7 Books I've Never Read (But Pretend I Have) That Make Me Feel Like a Terrible English Major
Let's get something straight: by and large I am an extremely competent English major, but there are some books I pretend I've read. I have never read War and Peace, 1985, Of Mice and Men, The Metamorphosis, and dozens of other well-known books that you would assume an English major has read. Even worse, I often pretend that I have read these books so I don’t have to deal with the judgment of fellow English major who have actually read them.
Yes, as a serious would-be academic, I should probably be familiarizing myself with staples of the literary cannon rather than rereading the Harry Potter series twice a year. But I really like rereading Harry Potter, and everyone knows that you have to read the series twice a year, once starting from book one and ending at book seven and once starting from book seven and ending at book one. It’s a fact! And honestly, with so much great fantasy fiction out there, who has time to read Tolstoy?
So yeah, I’m not the best English major, and sometimes the guilt keeps me up at night. Below are the seven novels I feel most guilty of not having read (and pretending that I have).
1. Ulysses by James Joyce
Every year for the past four years I have sworn to myself that I'm going to tackle Ulysses. It's my great white whale. I love Joyce's other work, and I'm academically interested in Irish writing of that time period, so picking up Ulysses should be a no-brainer. But I'm incredibly intimidated by this massive novel. I'm positive that 2016 is the year I read it, though. (All of this being said, I don't know if I'll ever be ready to tackle Finnegan's Wake.)
2. To the Lighthouse by Virginia Woolf
I have read other works by Virginia Woolf, but I haven't read what is arguably her most famous. Does this make me a bad feminist? What exactly is the plot of this novel? Is the lighthouse actually a phallic symbol? I have so many questions, all of which could be answered if I would just suck it up and read the book.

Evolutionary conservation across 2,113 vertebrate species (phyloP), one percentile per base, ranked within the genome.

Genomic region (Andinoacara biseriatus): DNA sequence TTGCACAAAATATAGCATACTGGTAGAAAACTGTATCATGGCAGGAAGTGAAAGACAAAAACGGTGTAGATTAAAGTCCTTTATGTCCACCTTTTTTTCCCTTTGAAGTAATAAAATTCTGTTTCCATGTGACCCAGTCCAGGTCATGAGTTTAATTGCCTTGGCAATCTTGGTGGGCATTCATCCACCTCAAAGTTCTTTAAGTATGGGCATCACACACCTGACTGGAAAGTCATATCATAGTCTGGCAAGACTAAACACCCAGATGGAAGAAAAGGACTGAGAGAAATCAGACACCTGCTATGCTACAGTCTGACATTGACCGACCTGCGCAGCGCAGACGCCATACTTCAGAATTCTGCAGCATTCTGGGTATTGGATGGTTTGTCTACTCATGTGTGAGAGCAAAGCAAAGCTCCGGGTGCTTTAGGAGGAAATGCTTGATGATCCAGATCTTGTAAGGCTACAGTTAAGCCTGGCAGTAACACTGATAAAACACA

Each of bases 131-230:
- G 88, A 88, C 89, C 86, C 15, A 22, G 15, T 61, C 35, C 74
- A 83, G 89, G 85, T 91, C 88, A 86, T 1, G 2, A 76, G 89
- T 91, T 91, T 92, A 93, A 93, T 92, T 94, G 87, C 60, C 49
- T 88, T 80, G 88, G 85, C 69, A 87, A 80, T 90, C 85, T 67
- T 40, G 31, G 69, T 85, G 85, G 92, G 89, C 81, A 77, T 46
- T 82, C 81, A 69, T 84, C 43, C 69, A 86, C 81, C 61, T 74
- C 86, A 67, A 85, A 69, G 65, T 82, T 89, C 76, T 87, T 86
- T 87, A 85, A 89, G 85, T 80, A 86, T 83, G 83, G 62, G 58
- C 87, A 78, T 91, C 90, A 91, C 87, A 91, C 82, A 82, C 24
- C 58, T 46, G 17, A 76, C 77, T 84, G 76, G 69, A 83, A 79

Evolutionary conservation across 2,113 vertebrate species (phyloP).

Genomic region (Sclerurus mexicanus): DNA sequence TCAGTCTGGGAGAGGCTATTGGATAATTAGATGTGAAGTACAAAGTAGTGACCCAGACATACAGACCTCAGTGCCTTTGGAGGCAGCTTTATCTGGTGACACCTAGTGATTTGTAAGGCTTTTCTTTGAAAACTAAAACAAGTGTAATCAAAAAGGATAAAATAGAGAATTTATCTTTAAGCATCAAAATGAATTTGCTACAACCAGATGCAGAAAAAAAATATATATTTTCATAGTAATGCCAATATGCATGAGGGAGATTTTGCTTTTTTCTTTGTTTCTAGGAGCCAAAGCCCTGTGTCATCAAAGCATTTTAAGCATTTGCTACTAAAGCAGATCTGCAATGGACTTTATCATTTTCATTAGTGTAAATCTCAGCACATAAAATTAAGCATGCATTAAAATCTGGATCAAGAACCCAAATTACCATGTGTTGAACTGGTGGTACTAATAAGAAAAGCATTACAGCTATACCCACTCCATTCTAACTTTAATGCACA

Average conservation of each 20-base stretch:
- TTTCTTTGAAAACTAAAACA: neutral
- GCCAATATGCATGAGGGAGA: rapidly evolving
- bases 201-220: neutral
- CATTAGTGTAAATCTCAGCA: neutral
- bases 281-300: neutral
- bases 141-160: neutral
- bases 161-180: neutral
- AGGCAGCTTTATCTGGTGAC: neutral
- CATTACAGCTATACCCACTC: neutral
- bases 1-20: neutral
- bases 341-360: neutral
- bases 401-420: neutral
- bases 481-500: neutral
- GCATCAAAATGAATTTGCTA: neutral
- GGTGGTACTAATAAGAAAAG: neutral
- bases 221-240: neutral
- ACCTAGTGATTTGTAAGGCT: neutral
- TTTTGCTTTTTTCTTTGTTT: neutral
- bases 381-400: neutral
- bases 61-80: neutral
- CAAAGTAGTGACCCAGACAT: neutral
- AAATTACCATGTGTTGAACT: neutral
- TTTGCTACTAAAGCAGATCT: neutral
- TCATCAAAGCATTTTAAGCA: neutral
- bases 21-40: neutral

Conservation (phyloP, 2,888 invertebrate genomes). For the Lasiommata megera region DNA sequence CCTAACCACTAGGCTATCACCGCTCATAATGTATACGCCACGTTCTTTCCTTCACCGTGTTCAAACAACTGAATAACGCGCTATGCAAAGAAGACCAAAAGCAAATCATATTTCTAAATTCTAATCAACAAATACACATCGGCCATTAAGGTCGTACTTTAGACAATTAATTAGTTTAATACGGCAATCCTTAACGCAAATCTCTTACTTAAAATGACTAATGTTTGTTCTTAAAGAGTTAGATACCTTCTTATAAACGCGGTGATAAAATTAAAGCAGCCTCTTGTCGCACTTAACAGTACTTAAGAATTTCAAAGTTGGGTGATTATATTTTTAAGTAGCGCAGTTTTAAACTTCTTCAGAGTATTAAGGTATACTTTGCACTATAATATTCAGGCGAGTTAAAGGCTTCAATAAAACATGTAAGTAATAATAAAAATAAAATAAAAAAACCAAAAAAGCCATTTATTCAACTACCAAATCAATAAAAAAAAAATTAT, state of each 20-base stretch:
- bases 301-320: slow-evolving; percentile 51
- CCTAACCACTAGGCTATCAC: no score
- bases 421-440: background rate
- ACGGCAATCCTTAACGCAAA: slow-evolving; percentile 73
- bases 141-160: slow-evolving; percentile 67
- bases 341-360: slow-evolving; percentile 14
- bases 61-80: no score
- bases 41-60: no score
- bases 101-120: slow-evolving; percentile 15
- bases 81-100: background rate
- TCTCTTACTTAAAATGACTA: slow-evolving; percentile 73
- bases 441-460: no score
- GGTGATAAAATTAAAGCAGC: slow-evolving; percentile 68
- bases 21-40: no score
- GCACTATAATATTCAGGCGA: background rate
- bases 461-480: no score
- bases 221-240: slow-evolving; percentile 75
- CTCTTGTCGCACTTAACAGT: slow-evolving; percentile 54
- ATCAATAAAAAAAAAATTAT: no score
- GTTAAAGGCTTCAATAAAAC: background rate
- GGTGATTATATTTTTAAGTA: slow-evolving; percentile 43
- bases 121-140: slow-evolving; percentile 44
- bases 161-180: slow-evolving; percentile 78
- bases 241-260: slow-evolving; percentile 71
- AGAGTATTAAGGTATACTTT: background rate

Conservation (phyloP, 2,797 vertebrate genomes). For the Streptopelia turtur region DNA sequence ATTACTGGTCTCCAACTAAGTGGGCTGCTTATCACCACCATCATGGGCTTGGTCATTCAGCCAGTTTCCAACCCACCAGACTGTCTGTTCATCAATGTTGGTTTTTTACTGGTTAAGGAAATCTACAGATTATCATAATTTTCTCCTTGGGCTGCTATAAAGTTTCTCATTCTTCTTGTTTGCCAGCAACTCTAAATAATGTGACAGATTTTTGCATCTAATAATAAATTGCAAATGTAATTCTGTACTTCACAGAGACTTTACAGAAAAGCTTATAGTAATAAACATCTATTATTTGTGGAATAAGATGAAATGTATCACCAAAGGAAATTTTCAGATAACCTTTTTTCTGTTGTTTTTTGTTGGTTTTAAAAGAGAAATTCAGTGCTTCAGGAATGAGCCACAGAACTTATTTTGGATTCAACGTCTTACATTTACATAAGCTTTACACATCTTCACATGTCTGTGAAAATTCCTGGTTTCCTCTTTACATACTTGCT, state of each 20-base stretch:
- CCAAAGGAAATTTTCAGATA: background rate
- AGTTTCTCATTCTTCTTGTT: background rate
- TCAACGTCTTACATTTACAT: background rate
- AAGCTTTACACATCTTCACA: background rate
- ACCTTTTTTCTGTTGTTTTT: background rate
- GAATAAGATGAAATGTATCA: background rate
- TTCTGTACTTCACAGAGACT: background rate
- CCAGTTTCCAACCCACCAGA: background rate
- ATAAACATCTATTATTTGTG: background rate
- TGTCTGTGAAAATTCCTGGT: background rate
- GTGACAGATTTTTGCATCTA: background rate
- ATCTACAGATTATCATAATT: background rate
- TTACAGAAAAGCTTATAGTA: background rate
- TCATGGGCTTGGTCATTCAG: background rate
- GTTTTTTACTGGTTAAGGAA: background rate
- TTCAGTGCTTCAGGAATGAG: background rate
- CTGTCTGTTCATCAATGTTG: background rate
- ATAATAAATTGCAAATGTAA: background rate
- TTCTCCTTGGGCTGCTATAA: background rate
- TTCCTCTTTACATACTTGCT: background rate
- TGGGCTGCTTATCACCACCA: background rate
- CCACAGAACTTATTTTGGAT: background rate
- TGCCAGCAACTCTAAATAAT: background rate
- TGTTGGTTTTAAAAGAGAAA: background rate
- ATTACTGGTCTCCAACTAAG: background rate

3. Crime and Punishment by Fyodor Dostoyevsky
Everything I know about Crime and Punishment I learned from Wikipedia. From what I understand, it's a giant novel full of names I can't pronounce and a protagonist who murders a rich old lady. Don't get me wrong, that's all pretty intriguing, but it's hard to convince myself to read it when I could just reread The Mists of Avalon for the tenth time.
4. Infinite Jest by David Foster Wallace
Actually, I'm not ashamed that I've never read this one, because I've tried a couple times. And you know what? I really hated it. Seriously, I did not enjoy a single page of the 150 or so that I got through. I don't care how many of my fellow English majors wax on about what an important, groundbreaking novel this is. I didn't find it funny, I didn't enjoy it, and I'm not going to read it. So save your breath.
5. For Whom the Bell Tolls by Ernest Hemingway
In my defense, I have read a lot of Hemingway's other works. A Moveable Feast is one of my favorite novels! But I just can't get into his war stories. So instead, I usually just pretend that I'm familiar with this one, mumble something about war and masculinity, and pray that the subject changes. Oh, and I've never read A Farewell to Arms, but I regularly pretend I've read that, too.
6. Wuthering Heights by Emily Brontë
Yeah, yeah, Catherine and Heathcliff and their wild love. I get it, people really like this book. For whatever reason I've neglected to read Wuthering Heights, despite having read a lot of other Victorian novels (including novels by the other Brontë sisters). Am I really missing out on the greatest love story of all time? Honestly, a lot of Victorian love stories all kind of blend together for me.
7. Anything by Charles Dickens
Seriously, I have never read anything by Charles Dickens. Ever. I once played Tiny Tim in a production of A Christmas Carol, so maybe that counts, but otherwise I'm completely unfamiliar with Dickens's work. I know Oliver Twist is about an orphan, and there's a character called Miss Havisham in Great Expectations, but please don't ask me anything more than that. Maybe if the Muppets remade more of Dickens's classics I would be better informed.